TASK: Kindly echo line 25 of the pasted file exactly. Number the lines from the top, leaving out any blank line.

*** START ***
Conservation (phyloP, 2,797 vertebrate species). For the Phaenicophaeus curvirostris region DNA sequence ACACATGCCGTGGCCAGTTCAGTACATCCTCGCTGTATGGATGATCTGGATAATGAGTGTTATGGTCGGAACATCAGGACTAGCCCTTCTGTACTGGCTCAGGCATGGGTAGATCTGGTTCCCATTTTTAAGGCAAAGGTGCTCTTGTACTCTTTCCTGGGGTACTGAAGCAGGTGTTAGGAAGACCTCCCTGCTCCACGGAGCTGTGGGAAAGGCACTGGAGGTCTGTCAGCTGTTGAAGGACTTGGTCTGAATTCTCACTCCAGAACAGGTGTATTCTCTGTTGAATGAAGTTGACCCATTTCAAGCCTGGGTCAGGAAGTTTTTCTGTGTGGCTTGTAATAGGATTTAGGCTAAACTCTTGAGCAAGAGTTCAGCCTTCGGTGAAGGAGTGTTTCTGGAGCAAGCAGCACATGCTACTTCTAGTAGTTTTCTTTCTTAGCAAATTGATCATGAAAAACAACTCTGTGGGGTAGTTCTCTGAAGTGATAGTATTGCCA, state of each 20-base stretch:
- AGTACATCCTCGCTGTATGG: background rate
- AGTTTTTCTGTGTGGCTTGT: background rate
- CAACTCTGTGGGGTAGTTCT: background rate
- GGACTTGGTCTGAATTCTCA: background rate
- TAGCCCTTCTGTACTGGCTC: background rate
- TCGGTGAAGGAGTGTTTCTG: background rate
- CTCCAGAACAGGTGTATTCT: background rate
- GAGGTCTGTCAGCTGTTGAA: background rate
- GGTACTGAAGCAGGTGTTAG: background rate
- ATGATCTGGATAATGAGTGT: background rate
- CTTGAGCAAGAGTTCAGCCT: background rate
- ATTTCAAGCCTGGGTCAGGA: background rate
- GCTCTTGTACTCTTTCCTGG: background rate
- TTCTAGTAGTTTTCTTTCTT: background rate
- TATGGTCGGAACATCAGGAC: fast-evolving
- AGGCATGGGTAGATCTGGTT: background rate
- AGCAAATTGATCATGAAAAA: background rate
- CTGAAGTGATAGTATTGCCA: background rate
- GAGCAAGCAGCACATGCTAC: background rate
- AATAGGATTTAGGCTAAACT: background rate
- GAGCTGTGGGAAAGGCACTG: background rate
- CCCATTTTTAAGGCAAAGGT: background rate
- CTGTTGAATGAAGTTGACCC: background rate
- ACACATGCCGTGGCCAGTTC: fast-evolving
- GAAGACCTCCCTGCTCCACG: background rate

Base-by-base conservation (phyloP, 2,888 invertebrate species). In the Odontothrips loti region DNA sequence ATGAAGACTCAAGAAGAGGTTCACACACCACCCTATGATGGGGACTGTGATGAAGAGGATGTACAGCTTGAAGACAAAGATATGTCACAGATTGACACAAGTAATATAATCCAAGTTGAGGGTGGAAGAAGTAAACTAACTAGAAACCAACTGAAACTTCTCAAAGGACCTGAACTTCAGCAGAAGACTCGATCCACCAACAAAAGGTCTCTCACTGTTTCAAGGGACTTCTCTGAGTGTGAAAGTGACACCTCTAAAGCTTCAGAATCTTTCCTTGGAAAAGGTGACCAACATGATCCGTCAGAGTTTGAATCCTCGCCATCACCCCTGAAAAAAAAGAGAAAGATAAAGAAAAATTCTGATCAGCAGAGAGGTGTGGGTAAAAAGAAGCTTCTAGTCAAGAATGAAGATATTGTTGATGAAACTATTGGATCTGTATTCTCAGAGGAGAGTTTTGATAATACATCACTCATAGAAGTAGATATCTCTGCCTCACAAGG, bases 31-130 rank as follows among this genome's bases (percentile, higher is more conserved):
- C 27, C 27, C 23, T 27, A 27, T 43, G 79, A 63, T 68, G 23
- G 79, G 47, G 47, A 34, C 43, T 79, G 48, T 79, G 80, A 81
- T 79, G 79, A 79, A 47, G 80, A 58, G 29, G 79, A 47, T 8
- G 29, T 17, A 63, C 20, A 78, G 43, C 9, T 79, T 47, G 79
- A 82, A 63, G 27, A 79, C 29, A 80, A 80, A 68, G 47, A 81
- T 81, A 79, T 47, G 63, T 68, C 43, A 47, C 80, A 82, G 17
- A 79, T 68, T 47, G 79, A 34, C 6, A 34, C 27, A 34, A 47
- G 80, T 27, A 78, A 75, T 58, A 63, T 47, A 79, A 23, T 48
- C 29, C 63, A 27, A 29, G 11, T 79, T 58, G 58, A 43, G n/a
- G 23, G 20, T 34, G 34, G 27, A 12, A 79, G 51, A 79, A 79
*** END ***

- ACACATGCCGTGGCCAGTTC: fast-evolving